At Dish Society, Lyons’ value proposition is in providing guests an elevated, albeit speedy, experience featuring chef-driven meals, real utensils, and glasses filled with craft beer or Chardonnay.
“There’s a sweet spot at lunch for people wanting that $30 experience for $15 and in 30 minutes,” Lyons says.
Dinner: Hot meals, warm environments
Though dinner remains a strong performer, collecting one out of every four quick-service visits, according to NPD Group data, quick-service dinner traffic remains flat, which Riggs attributes to growing competition in and out of the restaurant industry.
“Consumers are finding other solutions to their dinner needs,” she says, citing ready-to-eat options at retail establishments, as well as the dinner-in-a-box concoctions peddled by online startups such as Blue Apron and Plated.
In response, limited-service players are attacking the dinner daypart in a variety of strategic ways, ranging from line extensions and targeted marketing initiatives to restaurant design.
A pure-play frozen-yogurt shop upon its founding in 2007, Red Mango has diversified its menu over recent years to enter the traditional dayparts, finding morning success, in particular, with fresh-squeezed juices and breakfast flatbreads. But dinner has remained elusive, something the Dallas-based concept recently addressed with a dual-branded concept in west Texas alongside pre-portioned meals provider Healthy Meals To Go.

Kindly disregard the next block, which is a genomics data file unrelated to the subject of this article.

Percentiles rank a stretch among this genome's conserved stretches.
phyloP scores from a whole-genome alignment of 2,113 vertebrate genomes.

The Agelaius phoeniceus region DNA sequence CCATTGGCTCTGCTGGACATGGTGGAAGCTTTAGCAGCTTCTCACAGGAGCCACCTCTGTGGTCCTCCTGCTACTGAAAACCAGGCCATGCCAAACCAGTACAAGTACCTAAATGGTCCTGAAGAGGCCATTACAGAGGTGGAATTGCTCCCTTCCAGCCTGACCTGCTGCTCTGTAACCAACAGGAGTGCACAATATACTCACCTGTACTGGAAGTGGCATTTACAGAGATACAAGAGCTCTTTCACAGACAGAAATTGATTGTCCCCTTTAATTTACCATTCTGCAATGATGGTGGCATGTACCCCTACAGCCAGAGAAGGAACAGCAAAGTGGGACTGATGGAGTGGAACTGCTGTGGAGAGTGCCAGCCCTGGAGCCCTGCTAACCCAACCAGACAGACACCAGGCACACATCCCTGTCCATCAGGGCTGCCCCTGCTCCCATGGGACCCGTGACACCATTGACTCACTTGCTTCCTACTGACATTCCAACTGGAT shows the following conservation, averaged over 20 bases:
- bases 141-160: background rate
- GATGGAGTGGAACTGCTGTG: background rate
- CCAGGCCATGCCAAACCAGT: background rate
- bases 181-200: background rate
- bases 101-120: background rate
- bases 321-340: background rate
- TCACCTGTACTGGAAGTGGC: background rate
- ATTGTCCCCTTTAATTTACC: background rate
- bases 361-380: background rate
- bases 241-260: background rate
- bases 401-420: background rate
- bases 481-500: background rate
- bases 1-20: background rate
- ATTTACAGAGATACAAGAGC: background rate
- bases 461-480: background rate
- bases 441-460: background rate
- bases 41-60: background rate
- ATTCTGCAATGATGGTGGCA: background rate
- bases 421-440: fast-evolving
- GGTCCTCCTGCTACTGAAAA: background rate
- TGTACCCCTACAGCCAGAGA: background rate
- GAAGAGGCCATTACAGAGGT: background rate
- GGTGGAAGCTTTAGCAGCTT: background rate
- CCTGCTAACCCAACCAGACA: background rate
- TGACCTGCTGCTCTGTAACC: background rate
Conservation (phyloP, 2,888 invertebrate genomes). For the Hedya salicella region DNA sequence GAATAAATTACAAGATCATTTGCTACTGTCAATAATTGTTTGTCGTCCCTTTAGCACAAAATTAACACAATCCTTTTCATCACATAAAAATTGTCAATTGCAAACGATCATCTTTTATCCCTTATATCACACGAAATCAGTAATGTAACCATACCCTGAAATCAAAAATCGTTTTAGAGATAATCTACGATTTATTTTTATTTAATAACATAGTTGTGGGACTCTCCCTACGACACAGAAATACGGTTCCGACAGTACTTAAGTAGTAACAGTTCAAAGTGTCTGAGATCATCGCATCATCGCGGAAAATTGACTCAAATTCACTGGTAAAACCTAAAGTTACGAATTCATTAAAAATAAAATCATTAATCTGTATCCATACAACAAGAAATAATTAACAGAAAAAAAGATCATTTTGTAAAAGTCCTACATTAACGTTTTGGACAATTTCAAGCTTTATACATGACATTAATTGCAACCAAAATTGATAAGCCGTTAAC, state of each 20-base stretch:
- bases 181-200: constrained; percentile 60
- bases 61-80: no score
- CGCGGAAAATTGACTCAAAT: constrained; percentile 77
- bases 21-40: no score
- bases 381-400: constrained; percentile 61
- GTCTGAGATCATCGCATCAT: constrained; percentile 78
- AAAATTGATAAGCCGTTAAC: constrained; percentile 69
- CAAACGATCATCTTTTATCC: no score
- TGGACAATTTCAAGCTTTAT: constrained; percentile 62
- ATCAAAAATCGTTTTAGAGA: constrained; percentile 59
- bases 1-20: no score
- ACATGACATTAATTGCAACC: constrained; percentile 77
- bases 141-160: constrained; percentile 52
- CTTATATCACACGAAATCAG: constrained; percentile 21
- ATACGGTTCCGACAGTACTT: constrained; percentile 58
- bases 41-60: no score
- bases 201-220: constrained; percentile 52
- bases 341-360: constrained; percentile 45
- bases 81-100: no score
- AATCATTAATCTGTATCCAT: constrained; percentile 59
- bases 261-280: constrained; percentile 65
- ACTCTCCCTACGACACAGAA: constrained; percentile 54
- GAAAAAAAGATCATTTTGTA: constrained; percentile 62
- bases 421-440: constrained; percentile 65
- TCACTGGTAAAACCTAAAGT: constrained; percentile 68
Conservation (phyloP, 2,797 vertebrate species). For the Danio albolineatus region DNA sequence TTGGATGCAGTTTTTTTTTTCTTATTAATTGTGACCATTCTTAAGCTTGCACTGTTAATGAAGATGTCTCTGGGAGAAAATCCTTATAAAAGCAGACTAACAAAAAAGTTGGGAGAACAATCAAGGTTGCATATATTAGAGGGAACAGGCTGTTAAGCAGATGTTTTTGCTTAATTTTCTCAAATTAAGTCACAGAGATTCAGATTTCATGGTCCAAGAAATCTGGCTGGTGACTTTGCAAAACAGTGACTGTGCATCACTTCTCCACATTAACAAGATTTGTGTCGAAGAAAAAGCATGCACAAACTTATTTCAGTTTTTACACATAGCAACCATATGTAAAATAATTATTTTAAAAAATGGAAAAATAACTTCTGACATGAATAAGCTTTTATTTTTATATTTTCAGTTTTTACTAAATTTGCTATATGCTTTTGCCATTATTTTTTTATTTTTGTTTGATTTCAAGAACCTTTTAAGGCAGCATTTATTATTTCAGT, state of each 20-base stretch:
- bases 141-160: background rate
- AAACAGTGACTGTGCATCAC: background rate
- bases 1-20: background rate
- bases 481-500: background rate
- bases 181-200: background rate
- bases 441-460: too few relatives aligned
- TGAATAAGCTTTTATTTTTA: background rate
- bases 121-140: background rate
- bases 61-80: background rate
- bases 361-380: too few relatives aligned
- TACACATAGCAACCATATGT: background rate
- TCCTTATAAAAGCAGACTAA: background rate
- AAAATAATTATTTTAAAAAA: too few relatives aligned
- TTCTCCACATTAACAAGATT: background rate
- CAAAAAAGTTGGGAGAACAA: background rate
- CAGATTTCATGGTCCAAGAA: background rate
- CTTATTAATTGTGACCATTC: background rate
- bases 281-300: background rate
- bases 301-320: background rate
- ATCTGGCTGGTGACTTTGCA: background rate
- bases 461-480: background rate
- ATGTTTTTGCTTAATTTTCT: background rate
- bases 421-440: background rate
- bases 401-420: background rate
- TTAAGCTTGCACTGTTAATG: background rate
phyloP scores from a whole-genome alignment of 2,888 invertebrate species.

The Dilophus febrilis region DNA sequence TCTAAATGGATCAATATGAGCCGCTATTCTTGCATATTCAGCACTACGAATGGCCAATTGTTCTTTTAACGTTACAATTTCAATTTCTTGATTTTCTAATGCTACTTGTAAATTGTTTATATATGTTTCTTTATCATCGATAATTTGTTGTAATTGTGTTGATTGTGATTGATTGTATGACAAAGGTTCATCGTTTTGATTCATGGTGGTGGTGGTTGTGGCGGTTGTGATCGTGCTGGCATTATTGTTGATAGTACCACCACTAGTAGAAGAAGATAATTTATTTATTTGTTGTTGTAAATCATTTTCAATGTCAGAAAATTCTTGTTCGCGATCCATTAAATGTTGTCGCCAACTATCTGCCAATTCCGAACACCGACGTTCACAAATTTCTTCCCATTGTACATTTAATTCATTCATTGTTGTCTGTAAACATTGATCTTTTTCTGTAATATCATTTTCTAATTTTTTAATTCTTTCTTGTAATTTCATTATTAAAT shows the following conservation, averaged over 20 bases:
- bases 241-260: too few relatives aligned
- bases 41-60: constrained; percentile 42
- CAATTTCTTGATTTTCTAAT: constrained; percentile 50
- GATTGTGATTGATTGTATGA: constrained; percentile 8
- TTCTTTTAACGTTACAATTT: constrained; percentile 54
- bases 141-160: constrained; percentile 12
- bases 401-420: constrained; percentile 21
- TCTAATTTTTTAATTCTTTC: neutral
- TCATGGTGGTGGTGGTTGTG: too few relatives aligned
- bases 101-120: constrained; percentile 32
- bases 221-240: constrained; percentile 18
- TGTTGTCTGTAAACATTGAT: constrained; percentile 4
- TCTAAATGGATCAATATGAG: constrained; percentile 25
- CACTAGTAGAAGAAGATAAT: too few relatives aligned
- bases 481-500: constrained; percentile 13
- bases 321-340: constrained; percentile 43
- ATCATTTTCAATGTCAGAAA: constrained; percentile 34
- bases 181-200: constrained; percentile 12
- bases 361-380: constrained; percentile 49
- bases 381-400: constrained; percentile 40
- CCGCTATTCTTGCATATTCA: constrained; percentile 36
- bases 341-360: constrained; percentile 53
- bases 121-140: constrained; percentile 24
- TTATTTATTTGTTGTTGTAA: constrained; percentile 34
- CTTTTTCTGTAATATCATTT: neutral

“I don’t think we’ll see people dining at Red Mango for dinner, but we think we can be a player in the grab-and-go and delivery space,” says Jim Notarnicola, CMO of BRIX Holdings, Red Mango’s parent company.
Others are prioritizing dinner-specific messaging. Uncle Maddio’s, for example, paired its online ordering push with communications about the chain’s extra large and medium pizzas.
On the menu front, many operators see an opportunity to supply heartier meals. Modern Market’s homestyle plates, which include dishes such as herb-roasted chicken breast and natural flank steak, represent only 15 percent of the eatery’s product mix during lunch. At dinner, however, the homestyle plates account for 40 percent of the restaurant’s product mix.